30th URSI Convention on Radio Science, Sodankylä, Finland, 9-10 October 2006

A Woollen Aardvark in Sodankylä

Th.Ulich1 C. J. Rodger2, M. A. Clilverd3, T. Raita1, J. Manninen1

1Sodankylä Geophysical Observatory, Sodankylä, Finland,
2Dept. of Physics, University of Otago, Dunedin, New Zealand,
3British Antarctic Survey (NERC), Cambridge, U.K.


For some years, we are running a six-channel, narrow-band VLF receiver in collaboration with the British Antarctic Survey. The instrument was first deployed in Perunkajärvi, near Rovaniemi, and today it is situated at Pittiövaara Station near Sodankylä. The so-called OmniPAL (Omnifarious Phase and Amplitude Logger) system monitors typically six naval VLF transmitters in the northern hemisphere and allows to monitor the Earth-Ionosphere waveguide over large areas along the great-circle paths between transmitters and the receiver. There are several equivalent systems deployed around the world and collaborating through Aard(d)vark, i.e. the "Antarctic-Arctic Raditation Belt (Dynamic) Deposition - VLF Atmospheric Research Konsortia."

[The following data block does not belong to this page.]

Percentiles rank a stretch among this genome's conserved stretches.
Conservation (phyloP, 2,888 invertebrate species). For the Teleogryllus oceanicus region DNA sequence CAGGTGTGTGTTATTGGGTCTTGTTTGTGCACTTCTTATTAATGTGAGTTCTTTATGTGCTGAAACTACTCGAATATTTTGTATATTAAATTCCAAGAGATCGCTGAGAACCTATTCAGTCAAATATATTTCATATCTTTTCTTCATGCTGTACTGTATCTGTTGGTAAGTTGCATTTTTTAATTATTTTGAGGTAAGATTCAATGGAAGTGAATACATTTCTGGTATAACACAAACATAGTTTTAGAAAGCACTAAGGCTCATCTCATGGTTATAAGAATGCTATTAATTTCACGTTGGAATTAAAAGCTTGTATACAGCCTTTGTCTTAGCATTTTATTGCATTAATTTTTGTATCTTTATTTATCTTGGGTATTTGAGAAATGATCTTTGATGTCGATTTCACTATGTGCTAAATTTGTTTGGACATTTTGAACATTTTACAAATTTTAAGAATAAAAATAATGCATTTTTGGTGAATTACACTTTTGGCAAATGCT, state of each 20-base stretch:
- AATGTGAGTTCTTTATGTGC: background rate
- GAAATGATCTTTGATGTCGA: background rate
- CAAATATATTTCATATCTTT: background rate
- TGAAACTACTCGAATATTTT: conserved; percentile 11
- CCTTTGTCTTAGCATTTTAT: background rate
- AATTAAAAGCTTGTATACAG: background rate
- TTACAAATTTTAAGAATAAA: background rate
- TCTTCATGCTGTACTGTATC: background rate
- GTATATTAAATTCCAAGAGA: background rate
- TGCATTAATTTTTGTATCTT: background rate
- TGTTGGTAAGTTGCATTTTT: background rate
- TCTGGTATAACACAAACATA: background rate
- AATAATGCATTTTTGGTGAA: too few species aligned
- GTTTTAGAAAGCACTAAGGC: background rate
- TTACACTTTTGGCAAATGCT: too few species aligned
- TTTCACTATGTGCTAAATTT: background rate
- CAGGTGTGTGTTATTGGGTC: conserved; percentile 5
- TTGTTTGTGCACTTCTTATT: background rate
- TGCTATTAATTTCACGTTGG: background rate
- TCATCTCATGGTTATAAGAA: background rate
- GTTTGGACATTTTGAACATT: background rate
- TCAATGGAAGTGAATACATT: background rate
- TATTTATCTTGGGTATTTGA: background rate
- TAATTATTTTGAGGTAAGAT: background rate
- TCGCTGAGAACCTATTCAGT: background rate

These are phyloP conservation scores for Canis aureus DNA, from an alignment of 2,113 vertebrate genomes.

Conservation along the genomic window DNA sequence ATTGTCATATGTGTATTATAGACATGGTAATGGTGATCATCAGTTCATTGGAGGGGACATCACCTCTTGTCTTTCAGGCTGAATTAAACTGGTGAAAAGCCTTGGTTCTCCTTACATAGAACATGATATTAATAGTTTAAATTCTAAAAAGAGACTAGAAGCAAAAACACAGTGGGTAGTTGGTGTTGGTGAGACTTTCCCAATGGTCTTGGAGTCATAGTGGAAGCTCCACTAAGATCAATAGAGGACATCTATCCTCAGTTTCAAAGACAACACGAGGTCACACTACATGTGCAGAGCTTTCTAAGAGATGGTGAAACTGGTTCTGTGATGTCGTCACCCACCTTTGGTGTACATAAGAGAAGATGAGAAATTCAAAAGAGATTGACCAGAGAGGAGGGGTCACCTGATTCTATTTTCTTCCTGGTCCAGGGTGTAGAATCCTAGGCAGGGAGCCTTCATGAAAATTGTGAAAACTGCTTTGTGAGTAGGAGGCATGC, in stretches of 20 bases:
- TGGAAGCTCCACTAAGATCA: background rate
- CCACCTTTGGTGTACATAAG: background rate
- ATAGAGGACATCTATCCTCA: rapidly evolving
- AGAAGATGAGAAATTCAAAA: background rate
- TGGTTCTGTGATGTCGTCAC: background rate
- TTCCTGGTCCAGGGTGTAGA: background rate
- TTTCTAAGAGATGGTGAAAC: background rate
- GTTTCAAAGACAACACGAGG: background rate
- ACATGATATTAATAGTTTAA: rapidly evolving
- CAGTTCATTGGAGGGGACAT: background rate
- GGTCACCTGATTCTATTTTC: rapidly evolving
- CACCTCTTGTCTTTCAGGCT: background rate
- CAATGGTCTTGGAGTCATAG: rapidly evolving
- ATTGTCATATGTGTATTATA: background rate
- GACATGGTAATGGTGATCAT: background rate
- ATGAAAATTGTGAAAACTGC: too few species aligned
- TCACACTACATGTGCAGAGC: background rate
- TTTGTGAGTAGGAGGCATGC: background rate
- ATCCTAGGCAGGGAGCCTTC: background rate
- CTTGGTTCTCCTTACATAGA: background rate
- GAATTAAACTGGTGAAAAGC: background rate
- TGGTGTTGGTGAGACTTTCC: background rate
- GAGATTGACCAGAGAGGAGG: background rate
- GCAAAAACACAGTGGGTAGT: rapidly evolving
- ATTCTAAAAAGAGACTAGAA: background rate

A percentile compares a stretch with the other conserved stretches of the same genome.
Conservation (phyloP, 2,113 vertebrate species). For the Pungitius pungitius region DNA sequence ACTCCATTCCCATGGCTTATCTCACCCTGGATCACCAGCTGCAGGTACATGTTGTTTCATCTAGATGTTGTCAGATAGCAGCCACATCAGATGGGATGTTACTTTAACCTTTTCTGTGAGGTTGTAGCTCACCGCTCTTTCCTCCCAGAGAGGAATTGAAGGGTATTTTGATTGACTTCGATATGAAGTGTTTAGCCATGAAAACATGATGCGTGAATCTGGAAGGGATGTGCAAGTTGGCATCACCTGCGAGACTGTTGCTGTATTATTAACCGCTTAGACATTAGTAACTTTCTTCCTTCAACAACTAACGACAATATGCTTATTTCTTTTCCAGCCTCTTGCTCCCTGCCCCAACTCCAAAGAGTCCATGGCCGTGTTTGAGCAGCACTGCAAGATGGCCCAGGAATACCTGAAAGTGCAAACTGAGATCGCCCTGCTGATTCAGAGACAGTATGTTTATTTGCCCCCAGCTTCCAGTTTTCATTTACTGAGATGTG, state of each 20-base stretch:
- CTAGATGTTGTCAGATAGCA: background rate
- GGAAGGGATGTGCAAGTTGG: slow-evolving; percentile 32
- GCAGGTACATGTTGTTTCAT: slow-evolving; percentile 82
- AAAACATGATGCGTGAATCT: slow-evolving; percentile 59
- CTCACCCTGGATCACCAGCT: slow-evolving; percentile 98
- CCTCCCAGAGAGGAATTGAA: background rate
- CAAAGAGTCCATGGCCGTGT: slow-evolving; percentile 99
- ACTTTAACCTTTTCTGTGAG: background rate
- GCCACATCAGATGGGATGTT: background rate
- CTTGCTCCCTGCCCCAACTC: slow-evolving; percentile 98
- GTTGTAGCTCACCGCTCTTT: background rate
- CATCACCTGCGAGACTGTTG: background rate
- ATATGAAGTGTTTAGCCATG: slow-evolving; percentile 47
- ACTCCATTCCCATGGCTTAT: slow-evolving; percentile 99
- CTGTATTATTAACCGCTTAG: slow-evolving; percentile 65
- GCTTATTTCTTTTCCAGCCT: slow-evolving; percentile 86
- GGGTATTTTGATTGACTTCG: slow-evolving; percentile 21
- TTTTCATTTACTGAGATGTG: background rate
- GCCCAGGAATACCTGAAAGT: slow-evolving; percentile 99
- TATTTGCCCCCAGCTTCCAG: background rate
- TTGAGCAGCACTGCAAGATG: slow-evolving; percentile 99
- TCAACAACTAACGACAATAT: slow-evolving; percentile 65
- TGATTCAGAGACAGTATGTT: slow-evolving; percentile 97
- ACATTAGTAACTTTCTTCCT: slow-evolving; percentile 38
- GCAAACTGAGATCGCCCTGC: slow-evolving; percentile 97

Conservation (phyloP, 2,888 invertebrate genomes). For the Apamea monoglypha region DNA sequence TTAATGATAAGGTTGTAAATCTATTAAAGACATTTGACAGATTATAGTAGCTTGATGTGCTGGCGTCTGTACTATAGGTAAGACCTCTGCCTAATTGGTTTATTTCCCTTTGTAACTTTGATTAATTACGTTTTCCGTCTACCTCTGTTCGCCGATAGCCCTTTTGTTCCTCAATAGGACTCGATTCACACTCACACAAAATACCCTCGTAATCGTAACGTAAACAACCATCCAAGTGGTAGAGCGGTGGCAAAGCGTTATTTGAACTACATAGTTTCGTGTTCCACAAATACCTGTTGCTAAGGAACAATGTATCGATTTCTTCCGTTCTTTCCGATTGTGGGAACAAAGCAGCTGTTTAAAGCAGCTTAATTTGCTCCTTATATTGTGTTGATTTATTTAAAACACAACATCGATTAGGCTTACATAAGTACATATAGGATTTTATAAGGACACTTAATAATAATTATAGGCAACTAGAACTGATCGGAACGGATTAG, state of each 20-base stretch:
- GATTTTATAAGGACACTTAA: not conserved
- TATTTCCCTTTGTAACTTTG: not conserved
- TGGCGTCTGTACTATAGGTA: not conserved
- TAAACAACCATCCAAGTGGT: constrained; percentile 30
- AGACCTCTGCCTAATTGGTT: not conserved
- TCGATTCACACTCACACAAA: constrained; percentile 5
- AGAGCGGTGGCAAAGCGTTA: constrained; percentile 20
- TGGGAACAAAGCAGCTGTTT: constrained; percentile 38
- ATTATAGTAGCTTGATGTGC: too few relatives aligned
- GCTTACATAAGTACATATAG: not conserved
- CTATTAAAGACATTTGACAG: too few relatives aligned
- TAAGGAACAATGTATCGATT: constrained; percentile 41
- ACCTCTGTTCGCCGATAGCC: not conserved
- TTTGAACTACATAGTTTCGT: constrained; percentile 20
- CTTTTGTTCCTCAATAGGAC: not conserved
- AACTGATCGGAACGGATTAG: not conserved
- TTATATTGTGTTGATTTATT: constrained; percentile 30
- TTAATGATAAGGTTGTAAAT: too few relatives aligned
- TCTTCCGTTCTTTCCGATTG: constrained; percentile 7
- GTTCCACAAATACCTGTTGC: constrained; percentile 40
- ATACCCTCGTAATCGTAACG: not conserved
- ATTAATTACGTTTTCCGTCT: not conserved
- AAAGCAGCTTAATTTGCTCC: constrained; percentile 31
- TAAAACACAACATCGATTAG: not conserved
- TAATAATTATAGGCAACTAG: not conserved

Since August 2005 however, Sodankylä has become a woollen aardvark! SGO has joined the World-Wide Lightning Location Network (WWLLN, pronounced "woollen") and a dedicated VLF receiver for real-time lightning detection has been installed at Pittiövaara. It monitors strong lightning at distances of greater than 500 km and relays the recorded VLF signatures in real-time to the central processing computer in Seattle, USA, where signatures from many receivers are combined and lightning locations are computed based on the time delays of the recordings. The entire network is synchronised by GPS timing. Every 10 minutes, maps of global lightning occurrence are published on the woollen web server at http://webflash.ess.washington.edu/.